If you have other sanding needs besides miters, you might consider this.
I've got the Logan but have been seriously thinking about getting the ITW/AMP.

My concerns with the Logan are:
(a) small table makes it difficult to do large pieces;
(b) low height of guide makes it too easy for taller profile to roll over top;
(c) light weight tends to move around unless I clamp it down
(d) difficult to convince myself I've calibrated it well - the opposite guide gets in the way of putting a triangle on top so my technique is to take the wheel off and use a 90 degree framers square to calibrate both guides together to the edge of the table.

The truth is that I use it relatively little as I don't trust its doing more good rather than harm. Since I got my saw well calibrated (Fletcher 7100 with simple Makita miter saw) and a good underpinner (Cassese 910) I seldom use the sander. But the corners aren't always perfect on wider mouldings. I still spackle about 20% and was hoping that the ITW/AMP sander might allow me to achieve near perfection with no touch up.

I have the ITW/AMP and I love it (though I don't plan to carry it any distance without a dolly or a mule.)

You should be aware that no sander is going to save a moulding that's warped or twisted and you shouldn't sand a mitre that has nails sticking out of it. It's very hard on the sanding disc, which is nasty to change.
Ditto to what Ron said about the ITW/AMP. Its a HEAVY and reliable addition to our shop. We picked up ours from grumble sponsor United at the NY show this year. (they shipped it -- we didn't actually lug it around)

It pays for itself almost monthly in saved time and returning bad chops to the vendors, freight, making customers wait longer, etc. It will even improve chops done on the Mors0.

If you get this, you'll want to put it somewhere away from important things, because it tends to create sawdust.

Another cool "gadget" is the Fillet Master. We found this at the Atlanta show and it came in yesterday. You can cut a perfect fillet or enhancer, the first time, in less than 2 minutes. (even me!) It does openings 3"-32" with the standard unit, or up to 44" with the optional extension kit. The people are really FRIENDLY too. They followed up to make sure we were happy, if the manuals were good, etc. It's a new product and the first batch shipped last Friday. (our serial # is 22) http://www.filletmaster.com/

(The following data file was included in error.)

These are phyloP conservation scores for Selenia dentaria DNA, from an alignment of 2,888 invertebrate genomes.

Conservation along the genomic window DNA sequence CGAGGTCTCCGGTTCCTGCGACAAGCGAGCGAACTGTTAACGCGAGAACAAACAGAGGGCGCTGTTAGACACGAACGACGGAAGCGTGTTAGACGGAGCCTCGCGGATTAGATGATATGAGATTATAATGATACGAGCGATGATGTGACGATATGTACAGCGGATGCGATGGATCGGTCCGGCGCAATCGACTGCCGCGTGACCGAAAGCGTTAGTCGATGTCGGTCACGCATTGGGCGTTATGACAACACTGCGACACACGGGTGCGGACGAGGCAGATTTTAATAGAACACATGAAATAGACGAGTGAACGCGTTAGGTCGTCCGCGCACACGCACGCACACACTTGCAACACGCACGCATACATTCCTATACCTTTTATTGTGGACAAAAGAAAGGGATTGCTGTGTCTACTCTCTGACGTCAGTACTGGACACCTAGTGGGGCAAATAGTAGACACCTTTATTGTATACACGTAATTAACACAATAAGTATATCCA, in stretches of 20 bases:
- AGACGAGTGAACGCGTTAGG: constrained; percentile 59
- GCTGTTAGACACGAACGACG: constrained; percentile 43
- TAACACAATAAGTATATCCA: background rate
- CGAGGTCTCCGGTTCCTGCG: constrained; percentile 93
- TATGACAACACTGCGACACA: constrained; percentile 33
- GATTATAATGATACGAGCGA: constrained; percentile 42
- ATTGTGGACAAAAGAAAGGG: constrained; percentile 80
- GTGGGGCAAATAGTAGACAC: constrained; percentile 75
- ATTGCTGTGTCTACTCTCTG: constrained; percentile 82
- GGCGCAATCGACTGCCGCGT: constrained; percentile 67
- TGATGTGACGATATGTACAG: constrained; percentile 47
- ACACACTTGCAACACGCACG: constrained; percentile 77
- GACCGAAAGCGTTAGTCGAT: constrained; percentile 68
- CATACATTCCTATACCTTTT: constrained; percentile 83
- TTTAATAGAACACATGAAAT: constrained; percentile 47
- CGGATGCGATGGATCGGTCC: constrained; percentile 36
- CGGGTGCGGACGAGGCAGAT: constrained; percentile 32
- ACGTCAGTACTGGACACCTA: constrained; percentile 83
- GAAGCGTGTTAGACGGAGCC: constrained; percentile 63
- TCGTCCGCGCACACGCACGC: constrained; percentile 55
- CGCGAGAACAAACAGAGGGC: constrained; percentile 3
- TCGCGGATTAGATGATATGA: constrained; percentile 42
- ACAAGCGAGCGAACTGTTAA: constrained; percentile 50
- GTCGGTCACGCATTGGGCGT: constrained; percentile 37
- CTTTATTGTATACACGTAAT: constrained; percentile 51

Have the ITW and as the others have stated, it does make a difference. One important observation. If you use it on metal stock, it will wear the disc quite a bit in the area where contact is made with the material. Done with any frequency, it will create an uneven wear pattern on the sand paper which will increase the need to replace the disc.

I noticed your location and was hoping to be the first to officially welcome you to the Grumble!!

I was curious as to how difficult it is to get equipment and supplies in the North Pacific?? I can't imagine that you have a local United Mfg. Suppliers or a Larson Juhl at your disposal!

I don't want to frankenthread this question too far but it is rare that we get to ask questions from a framer in such a remote location and I hope that, if you become a regular visitor to the forum, you will take time to give us some information on your local framing and problems that you have getting your materials. I would think that it requires some advanced dedication to frame in your area if you have to import everything you need in the shop.

Welcome aboard, Steve!!


P.S. I love your phone number!! I haven't seen a number that short since early childhood here in the States!!
I haven't seen a number that short since early childhood here in the States!!
That's when FramerGuy had to turn the crank on the phone and yell, "Mabel! Lemme talk to the doc!"

Good practice for turning the wheel on the ITW/AMP. (Gotta stay on topic. Gotta stay on topic. Gotta stay . . .)
Thanks for the welcome.

Framing on a tiny island in the middle of the Pacific is certainly a challenge. The primary difficulty is getting supplies. Basically everything has to come via our monthly supply barge and with loading and transshipment from Oakland via Hawaii the total lead time ends up being 60-90 days. That basically forces me to keep a substantial inventory (about 2000 sheets of mat board in 40 colors and about 5000 feet of length moulding in 35 profiles).